The art market is hot again, even for emerging artists—the typically hard-to-price, who-knows-where-this-is-headed group of young, living creators. At Phillips’s last Under the Influence auction, almost all of the work sold, much of it for double the estimated price or higher. This and other sales have generated reports of overheating, irrational exuberance due for a correction. Like some of the art market itself, such reports may be victims of their own hype.
Art is a risky investment: Given that value is subjective and vulnerable to fads and price manipulation, there’s a real chance collectors won’t be able to resell artwork for the price they paid. When a market functions well, pricing is transparent and goods go to the highest bidder. But that’s rarely the case for art, especially for young, living artists, whose work is most commonly sold through galleries rather than at auction.
Selling through galleries gives dealers the power to manipulate the market by hand-selecting buyers and keeping prices secret. If a collector buys a work from a gallery only to turn around and sell it at auction, the gallery might never sell to him again. Dealers often justify the manipulation by arguing they need to protect young artists’ careers from the whims of an unstable market. There is some truth to this—the market is unstable. But it’s not clear whether dealers need to fix prices because the market is fragile, or the other way around.
There’s one way to find out: Let more sales go to auction. “The negative idea of flipping is wrong,” says Thomas Galbraith of online auction house Paddle 8:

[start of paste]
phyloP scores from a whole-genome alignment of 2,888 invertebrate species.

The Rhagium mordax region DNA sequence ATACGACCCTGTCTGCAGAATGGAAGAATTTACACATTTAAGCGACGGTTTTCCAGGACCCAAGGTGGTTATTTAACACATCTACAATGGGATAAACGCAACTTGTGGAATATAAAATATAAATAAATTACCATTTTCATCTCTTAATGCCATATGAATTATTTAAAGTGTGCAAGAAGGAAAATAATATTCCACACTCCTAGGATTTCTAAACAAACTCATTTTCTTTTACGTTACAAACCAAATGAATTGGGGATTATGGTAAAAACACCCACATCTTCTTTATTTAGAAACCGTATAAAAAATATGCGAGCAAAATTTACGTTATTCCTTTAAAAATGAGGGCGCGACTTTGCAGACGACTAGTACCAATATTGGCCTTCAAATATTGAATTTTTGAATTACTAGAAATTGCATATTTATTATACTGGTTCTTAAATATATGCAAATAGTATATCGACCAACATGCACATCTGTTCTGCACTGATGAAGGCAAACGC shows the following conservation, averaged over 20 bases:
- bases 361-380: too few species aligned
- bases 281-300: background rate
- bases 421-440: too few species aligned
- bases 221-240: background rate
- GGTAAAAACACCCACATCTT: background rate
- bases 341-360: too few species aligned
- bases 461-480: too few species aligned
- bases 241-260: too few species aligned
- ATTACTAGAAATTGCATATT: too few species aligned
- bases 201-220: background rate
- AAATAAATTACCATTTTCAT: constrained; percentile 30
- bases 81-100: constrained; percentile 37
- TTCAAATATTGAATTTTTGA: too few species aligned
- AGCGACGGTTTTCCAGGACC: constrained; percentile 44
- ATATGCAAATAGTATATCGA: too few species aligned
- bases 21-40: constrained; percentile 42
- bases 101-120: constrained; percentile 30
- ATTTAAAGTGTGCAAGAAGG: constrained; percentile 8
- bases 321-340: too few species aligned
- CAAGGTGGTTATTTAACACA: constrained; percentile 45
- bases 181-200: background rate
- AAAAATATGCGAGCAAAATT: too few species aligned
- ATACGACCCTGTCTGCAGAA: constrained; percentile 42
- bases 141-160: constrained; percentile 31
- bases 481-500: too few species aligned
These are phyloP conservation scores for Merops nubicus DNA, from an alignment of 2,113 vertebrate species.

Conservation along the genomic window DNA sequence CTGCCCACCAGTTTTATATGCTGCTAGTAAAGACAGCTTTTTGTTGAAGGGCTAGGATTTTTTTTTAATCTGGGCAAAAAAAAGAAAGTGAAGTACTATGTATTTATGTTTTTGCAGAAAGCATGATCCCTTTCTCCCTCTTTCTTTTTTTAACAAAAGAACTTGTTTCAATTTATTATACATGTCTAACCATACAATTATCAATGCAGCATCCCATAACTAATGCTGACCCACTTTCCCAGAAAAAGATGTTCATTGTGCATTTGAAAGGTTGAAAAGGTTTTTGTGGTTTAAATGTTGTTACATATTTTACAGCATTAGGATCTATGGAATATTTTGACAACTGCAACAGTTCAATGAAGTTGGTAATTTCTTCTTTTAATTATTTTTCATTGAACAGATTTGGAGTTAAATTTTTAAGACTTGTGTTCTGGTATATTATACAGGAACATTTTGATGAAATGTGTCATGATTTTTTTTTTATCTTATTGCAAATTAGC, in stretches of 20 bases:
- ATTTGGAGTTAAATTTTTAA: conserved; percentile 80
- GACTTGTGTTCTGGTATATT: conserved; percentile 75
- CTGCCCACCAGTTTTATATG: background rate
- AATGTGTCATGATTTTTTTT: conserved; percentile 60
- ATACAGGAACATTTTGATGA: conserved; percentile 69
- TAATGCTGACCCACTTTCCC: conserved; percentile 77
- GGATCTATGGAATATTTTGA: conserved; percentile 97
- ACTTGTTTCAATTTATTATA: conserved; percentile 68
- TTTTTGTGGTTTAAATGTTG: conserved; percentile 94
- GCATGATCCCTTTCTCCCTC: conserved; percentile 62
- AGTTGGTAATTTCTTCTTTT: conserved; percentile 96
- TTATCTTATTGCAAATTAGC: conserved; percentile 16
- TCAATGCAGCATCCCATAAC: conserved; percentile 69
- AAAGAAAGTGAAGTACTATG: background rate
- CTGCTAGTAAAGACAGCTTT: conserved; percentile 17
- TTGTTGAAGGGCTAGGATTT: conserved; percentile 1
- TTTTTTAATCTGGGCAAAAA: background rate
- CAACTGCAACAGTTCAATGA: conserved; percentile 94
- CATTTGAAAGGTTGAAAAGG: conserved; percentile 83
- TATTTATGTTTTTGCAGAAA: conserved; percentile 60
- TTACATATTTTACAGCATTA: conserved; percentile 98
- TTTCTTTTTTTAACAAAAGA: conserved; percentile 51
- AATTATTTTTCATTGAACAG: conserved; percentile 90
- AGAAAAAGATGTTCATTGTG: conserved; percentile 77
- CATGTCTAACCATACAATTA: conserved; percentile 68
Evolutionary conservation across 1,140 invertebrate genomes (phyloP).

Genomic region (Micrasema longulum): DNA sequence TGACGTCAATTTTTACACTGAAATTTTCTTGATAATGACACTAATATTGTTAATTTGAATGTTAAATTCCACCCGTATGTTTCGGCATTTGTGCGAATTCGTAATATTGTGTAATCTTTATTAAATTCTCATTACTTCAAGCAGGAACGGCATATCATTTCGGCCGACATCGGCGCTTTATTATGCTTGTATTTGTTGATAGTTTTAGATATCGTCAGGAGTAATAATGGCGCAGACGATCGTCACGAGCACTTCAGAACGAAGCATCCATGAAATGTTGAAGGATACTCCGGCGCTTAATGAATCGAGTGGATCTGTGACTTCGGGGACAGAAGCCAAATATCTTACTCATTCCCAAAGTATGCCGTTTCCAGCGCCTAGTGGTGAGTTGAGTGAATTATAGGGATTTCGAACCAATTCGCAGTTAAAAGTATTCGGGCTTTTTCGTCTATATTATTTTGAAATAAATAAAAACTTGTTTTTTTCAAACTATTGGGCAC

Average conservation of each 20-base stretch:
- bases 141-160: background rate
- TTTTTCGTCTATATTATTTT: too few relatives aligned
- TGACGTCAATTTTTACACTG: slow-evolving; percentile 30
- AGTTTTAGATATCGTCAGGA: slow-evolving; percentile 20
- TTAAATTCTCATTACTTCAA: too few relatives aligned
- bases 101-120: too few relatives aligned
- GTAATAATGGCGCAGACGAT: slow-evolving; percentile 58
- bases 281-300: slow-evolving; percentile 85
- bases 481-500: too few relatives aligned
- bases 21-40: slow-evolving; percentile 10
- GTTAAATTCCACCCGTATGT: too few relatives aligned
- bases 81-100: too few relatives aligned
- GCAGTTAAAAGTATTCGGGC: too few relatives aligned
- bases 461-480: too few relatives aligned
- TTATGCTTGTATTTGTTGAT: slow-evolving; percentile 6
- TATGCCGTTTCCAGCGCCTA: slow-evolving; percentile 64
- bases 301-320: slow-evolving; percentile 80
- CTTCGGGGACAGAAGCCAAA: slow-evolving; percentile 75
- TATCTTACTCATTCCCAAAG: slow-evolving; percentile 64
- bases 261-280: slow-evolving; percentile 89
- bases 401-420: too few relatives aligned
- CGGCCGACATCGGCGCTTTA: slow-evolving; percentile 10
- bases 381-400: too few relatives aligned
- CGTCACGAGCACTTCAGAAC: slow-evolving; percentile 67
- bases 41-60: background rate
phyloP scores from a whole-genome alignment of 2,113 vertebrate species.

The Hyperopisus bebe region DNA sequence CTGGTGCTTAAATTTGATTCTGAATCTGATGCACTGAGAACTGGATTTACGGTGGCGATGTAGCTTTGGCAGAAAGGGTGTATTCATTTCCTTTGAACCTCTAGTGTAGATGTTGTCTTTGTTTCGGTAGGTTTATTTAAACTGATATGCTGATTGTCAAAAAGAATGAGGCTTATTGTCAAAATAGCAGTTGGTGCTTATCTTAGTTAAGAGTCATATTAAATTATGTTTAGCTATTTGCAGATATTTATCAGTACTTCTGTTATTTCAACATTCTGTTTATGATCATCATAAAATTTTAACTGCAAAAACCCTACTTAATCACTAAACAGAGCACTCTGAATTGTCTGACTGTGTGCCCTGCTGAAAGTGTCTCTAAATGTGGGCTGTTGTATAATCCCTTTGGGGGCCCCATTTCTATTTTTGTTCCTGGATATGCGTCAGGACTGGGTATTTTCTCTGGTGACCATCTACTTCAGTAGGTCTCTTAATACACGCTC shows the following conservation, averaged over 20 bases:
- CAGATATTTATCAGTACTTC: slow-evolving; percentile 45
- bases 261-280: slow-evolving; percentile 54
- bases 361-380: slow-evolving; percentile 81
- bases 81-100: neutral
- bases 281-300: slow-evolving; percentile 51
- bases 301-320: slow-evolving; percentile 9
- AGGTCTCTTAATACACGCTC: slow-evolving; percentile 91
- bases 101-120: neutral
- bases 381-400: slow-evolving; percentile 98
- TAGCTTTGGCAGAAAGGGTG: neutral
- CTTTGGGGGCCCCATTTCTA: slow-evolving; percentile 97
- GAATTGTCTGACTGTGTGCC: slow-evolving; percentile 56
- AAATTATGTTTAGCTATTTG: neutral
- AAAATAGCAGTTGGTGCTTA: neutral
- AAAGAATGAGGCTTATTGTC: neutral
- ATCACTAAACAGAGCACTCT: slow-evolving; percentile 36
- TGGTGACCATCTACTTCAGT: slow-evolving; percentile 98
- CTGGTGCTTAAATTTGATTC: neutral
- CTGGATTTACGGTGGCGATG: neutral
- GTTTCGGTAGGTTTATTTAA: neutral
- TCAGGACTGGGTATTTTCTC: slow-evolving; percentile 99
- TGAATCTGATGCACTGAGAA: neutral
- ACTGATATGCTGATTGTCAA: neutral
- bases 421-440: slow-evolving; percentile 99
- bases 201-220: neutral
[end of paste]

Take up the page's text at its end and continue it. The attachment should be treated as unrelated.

A better-functioning, transparent market would stand to benefit all involved. Artists and dealers would have a better understanding of demand and be better placed to gain from secondary-market price increases more quickly by amending pricing accordingly. Buyers are safer in the knowledge that they’re paying the right price, more easily verifiable.
Many disagree that this would help the art market or artists. I believe that these price fluctuations are happening anyway, whether people like it or not. Therefore more transparency will at least provide all involved with a better understanding of why something is happening/moving and allow an opportunity to react accordingly.
As a managing director at an auction house, Galbraith clearly has a vested interest. He may also be right. Despite dealers’ efforts to steady the market, liquidity for emerging artists follows a cyclical pattern. The figure below (PDF), provided by Fabian Bocart of Belgian-based consultancy Tutela Capital, plots the average number of years collectors own work by artists under age 40.
The longer they hold, the less liquid the market, and the data suggest they are still holding on. In his analysis, Bocart reckons the market is ripe for change. “During the financial crisis, galleries and young artists went bankrupt so it created a void in the market in this segment [young artists] that is now being refilled,” he says. “There is a feeling that the next ‘big thing’ is coming.”